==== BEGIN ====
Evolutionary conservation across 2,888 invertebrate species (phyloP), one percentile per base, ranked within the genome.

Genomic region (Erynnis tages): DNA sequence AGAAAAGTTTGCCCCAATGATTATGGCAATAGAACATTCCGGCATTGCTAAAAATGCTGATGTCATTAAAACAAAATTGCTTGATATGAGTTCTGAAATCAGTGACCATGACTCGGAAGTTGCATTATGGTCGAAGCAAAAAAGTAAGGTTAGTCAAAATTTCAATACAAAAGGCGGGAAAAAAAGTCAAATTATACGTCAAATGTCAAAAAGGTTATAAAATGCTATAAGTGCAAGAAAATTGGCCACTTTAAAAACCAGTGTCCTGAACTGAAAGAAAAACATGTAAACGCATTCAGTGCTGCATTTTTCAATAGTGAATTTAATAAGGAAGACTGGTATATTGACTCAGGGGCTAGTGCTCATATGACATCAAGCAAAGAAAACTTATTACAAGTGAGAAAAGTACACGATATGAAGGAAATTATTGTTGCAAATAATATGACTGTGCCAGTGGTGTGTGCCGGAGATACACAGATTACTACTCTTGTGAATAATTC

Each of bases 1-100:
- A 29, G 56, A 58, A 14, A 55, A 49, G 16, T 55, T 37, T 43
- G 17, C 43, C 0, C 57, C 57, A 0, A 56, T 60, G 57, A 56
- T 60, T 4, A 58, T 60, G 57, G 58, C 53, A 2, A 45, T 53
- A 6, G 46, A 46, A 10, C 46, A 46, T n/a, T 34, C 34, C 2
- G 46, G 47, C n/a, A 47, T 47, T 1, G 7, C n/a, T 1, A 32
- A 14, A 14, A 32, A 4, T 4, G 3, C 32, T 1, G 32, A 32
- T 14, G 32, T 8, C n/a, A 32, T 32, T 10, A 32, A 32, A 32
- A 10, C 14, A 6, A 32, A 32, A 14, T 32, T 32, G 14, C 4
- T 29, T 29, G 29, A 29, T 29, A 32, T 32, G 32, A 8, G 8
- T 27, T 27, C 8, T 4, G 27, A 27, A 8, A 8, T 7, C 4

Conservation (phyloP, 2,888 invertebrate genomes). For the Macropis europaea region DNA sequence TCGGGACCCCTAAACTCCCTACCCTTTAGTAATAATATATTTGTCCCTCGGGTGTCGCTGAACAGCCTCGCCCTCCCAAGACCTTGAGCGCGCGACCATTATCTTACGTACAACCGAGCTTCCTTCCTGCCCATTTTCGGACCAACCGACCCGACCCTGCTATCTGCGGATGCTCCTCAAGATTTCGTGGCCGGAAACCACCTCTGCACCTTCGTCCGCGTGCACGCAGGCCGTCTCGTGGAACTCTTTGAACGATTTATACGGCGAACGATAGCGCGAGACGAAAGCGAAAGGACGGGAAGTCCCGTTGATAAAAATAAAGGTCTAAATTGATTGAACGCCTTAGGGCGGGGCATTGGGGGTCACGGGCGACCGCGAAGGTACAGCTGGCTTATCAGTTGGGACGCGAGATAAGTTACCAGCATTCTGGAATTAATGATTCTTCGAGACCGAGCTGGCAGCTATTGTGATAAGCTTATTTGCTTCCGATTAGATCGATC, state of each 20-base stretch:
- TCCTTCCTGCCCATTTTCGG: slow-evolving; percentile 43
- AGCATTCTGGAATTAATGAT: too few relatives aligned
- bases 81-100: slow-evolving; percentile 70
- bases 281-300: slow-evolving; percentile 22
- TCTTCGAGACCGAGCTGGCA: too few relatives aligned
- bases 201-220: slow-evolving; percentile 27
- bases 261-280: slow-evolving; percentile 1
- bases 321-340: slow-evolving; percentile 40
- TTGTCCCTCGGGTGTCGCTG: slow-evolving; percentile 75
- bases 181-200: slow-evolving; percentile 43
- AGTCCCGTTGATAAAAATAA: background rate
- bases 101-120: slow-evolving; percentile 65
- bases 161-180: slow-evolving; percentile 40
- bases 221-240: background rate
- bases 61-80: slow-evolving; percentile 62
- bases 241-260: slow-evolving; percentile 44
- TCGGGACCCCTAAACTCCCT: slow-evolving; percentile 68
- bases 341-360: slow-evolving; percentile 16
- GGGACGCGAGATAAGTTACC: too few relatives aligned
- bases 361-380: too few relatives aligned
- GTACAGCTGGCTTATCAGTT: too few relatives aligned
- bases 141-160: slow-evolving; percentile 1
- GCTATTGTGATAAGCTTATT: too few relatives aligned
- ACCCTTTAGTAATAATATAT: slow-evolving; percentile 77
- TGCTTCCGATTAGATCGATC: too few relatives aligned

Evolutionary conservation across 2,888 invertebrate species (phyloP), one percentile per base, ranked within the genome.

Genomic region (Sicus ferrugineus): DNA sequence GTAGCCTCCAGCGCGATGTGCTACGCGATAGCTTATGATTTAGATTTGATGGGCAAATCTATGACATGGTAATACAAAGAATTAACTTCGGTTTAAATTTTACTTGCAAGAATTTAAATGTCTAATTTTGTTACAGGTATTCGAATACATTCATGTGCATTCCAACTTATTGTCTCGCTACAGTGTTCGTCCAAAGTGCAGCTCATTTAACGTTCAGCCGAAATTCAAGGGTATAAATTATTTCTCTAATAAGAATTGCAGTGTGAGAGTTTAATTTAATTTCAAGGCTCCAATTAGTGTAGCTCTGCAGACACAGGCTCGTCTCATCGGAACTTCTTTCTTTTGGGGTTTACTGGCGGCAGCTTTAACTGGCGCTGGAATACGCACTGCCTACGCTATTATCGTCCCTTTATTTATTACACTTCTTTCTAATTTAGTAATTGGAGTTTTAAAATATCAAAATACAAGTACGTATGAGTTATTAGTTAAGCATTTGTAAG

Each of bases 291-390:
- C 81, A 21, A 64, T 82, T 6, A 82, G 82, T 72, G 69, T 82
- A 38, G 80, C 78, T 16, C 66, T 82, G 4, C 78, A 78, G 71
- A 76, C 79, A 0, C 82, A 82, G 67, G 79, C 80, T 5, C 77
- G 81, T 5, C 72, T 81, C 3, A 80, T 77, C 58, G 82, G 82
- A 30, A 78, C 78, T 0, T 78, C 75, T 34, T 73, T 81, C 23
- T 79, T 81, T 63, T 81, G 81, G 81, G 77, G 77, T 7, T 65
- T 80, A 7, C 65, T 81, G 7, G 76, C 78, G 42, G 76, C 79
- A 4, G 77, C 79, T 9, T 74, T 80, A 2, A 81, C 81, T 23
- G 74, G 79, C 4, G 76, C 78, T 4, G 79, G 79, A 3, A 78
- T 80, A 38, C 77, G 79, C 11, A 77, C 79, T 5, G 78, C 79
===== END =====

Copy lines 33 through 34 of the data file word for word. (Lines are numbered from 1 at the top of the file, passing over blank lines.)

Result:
- GGGACGCGAGATAAGTTACC: too few relatives aligned
- bases 361-380: too few relatives aligned